• Maya, thanks for the braveness of your life. What spirit. As to Vertigo, check out Benign Positional Vertigo and the Epley procedure. It is a miracle and saved me a lot of expensive tests and was the answer for me. It comes and goes every few years and I go to the Neurologist and he tweeks me with the Epley and I am good as new. It never hurts to pass on information. Let me know if it works for you.

      • I forgot to mention I am 64 and talk to everyone and always have. It has lead me to meet amazing people and have a blessed life. Let’s here it for us talkers. I don’t necessarily give advice each time but I love people’s stories and they are always willing to share to someone who listens.

          • Maya North

          • December 16, 2012 at 5:07 pm

          Oh Madgew–I believe I am in love with you! I *do* have that kind of vertigo and I just need to go in and request the Epley procedure instead of toughing it out as I always do. Toughing things out, in my case, tends to be pure cussedness, and pure cussedness, at least half the time, is just stupid 😉 🙂

        • I woke up recently and the room was madly spinning. I was in an auto accident a few days before this. I go right to my neurologist and as nauseous as he makes me feel I am cured almost instantly. I am going back this week again because I need one more tweeking. I am tough but for this I give in because I am so limited if I move my head fast. Annoying me more than going to the doctor.

      • Kelvin

      • December 16, 2012 at 3:16 pm
      • Reply

      Simply awesome. What a great debut! Your message of persistence is a real keeper. There’s a lot to be said of sticking to something until you get where you need to go. I look forward to your future columns! 🙂

        • Maya North

        • December 16, 2012 at 5:08 pm
        • Reply

        Kelvin, you are an angel. Thank you with all my heart! 🙂

      • Matt Najmowicz

      • December 16, 2012 at 5:43 pm
      • Reply

      This just kicked ass! Can’t wait to see more!

        • Maya North

        • December 16, 2012 at 6:18 pm
        • Reply

        Thank you so much 🙂 (Can you see me just beaming with delight?)

      • Nicola

      • December 16, 2012 at 5:47 pm
      • Reply

      I am incredibly proud of you. *hugs*

        • Maya North

        • December 17, 2012 at 8:49 pm
        • Reply

        You, my angel daughter, were the reason I pushed so hard. I wish I had done a better job, but I tried and I loved you as I still do–more than words can ever express. I am so grateful you are my daughter–and so proud. XXXOOO YAM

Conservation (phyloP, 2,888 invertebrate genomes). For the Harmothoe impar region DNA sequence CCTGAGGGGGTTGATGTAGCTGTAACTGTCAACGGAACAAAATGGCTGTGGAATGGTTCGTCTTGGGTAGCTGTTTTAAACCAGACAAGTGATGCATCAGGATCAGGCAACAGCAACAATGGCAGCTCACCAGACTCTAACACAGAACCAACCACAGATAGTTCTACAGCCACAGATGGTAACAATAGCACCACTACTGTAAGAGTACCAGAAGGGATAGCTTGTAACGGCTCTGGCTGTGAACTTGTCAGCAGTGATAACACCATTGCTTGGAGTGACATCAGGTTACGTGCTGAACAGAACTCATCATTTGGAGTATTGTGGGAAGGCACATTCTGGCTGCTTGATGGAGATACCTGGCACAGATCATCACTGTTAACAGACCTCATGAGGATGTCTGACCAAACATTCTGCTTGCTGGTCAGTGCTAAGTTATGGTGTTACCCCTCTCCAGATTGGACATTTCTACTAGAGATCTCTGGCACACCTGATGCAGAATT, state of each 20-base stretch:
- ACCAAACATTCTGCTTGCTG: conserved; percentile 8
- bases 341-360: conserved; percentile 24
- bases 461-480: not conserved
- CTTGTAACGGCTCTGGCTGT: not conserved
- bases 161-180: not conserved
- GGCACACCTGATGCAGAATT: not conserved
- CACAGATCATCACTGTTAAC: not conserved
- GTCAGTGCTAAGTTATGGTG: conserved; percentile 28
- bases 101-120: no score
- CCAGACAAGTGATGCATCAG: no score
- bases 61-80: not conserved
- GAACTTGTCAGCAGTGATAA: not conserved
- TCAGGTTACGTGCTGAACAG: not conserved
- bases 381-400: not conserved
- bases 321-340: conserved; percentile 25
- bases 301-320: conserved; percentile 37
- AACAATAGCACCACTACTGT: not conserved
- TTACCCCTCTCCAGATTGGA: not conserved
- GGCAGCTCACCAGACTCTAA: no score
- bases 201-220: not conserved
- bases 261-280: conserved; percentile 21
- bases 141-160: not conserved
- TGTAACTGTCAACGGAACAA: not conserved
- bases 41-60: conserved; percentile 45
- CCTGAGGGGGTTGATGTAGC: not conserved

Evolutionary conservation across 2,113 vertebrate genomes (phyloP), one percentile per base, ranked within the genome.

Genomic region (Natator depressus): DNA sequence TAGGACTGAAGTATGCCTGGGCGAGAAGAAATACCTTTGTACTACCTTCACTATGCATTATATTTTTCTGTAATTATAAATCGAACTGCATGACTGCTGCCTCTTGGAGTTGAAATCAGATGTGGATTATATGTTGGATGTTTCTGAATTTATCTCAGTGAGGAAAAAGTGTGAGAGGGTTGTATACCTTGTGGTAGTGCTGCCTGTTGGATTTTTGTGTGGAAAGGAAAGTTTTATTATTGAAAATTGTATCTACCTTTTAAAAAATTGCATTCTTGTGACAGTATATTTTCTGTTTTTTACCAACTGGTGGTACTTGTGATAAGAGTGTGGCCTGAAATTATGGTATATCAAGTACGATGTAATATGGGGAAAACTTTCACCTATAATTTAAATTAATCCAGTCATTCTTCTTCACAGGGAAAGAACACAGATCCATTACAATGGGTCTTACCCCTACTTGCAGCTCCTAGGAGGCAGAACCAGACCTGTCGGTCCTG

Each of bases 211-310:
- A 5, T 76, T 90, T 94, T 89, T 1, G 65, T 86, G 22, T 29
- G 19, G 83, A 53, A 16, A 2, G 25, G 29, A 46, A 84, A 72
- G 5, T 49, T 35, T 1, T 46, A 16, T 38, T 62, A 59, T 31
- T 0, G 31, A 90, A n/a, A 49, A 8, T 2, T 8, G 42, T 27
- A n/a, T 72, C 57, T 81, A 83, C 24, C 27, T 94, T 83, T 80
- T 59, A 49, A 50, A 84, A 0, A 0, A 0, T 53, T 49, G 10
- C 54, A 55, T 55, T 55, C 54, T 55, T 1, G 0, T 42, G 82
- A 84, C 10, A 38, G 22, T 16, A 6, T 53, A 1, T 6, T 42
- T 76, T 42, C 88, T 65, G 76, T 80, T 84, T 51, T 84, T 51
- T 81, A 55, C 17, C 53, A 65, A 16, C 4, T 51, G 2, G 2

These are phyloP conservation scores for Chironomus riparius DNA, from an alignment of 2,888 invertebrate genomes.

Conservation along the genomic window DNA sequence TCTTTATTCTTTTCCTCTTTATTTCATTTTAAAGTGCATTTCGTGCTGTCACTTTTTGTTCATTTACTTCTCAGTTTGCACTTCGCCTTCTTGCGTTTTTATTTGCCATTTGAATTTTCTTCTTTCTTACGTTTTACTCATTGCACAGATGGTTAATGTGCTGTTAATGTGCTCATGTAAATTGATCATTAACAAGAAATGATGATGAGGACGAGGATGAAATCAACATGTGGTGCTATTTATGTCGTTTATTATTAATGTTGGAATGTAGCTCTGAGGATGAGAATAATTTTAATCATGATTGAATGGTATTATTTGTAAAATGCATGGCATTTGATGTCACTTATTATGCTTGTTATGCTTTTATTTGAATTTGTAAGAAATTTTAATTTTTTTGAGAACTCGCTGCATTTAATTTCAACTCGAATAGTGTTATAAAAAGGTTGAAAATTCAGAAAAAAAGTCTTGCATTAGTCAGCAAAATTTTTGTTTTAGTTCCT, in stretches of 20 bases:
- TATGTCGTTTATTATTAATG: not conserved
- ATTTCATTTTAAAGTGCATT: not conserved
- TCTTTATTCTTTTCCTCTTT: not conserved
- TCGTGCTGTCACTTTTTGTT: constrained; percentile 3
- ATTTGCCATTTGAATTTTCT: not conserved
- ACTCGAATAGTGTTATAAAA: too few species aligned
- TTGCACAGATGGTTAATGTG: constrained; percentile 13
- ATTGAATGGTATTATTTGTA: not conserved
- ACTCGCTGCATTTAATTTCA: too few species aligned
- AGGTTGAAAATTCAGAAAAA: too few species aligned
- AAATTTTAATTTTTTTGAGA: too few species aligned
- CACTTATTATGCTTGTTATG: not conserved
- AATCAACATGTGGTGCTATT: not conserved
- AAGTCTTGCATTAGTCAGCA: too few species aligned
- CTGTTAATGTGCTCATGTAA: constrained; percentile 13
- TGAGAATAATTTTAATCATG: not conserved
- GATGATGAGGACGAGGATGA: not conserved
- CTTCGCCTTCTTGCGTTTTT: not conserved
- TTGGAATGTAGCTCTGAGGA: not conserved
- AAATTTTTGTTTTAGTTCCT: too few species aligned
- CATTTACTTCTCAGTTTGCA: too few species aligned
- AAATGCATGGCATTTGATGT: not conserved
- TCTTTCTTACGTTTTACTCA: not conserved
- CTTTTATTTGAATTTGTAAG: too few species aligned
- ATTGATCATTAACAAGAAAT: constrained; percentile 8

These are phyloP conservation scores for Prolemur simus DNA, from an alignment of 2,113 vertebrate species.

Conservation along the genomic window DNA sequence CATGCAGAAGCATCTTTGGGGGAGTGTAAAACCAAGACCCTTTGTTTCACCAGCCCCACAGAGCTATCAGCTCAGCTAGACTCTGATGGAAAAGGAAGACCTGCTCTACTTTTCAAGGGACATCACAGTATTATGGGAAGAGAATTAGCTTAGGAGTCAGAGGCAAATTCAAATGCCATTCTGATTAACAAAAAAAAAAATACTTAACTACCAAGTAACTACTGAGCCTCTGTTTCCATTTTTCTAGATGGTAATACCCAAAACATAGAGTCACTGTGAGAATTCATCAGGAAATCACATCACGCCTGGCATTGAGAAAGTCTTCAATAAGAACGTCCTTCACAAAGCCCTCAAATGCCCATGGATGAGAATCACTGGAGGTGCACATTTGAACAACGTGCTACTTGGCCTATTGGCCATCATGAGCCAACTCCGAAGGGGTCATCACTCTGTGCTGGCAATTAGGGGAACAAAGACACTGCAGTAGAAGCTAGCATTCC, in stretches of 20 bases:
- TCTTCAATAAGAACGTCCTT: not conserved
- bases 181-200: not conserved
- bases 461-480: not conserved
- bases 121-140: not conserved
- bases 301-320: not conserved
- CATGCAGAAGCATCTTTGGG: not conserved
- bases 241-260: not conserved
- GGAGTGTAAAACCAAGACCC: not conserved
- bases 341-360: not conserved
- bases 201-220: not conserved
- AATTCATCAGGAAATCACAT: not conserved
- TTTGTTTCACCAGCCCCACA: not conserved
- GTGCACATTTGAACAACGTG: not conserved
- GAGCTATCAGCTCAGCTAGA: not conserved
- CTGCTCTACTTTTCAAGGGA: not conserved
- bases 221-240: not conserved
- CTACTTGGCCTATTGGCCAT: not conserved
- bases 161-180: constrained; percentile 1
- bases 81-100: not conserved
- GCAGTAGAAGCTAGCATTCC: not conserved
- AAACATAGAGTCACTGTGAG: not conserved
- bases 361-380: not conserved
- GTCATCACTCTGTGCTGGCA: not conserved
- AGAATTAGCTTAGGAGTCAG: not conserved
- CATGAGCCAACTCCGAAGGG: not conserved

• Myra, I’m amazed…you have come so far and I would never have guessed you were where you were!

        • Maya North

        • December 17, 2012 at 8:48 pm
        • Reply

        Linda, thank you so much. Big hugs! 🙂

      • deborah tuhy surfer

      • December 16, 2012 at 7:18 pm
      • Reply

      BRAVO my sweet and everlasting fairy godmother.
      Beautifully written Maya style. Inspiring, loving, and full of life.
      to quote Matt above..”This just kicked ass!”

      love you
      xoxoxo surfer girl

        • Maya North

        • December 17, 2012 at 8:47 pm
        • Reply

        I love you back Deborah Tuhy 🙂 XXXOOO

      • Thomas

      • December 16, 2012 at 7:24 pm
      • Reply

      Dear Maya, this is a wonderful piece and an auspicious start on this next leg of your journey. Persistence and Love!

        • Maya North

        • December 17, 2012 at 8:47 pm
        • Reply

        Oh Thomas, thank you so much! Given your caliber as poet, writer and photographer, that means everything! Hugs! 🙂

    • I am so very touched by this piece. we (okay, I) can get so bogged down in the “hows” and “whys,” and “should I’s” that we forget the most important part of getting to where we want to go: just doing it.
      what a beautiful debut piece, Maya–I look forward to hearing more from you. xo

        • Maya North

        • December 16, 2012 at 8:57 pm
        • Reply

        Oh Lori, you bless me. And I bless the fact our paths have crossed and I will be able to learn so much from you and your gorgeous work–written or photographed. XXXOOO

    • Well, it looks like you have won over my online family, which is a good thing. I admire a person that can and will discuss the personal side of their life in an open manner. Thank you for this and welcome to iPinion. You see, if Matt, Kelvin, Madge and Judy like your work then LL and I have to follow suit and we do this freely. I look forward to your next entry.

        • Maya North

        • December 17, 2012 at 6:06 am
        • Reply

        Oh thank you. Thank you with all my heart. 🙂

      • Jesse

      • December 17, 2012 at 8:53 pm
      • Reply

      Maya, welcome to the iPinion family. You sound like a loving, strong, tough cookie. I look forward to your next editorial.
      Just put one foot in front of the other! Jesse

      • Laura

      • December 18, 2012 at 7:43 pm
      • Reply

      Thanks Maya! That’s a message I can apply to several objectives.

        • Maya Spier Stiles North

        • October 7, 2016 at 6:36 pm
        • Reply

        You are so welcome! It is one of the things most central to my life. It’s how I got anywhere…

      • Eva Balga

      • October 5, 2016 at 11:17 am
      • Reply

      Maya, I finally made time to read your article and started with this one. What a beauty of spirit and incredible strength! You are amazing person and I am forever your follower.

        • Maya Spier Stiles North

        • October 7, 2016 at 6:35 pm
        • Reply

        Thank you so much. You honor me with your words and friendship. ♡♡♡♡♡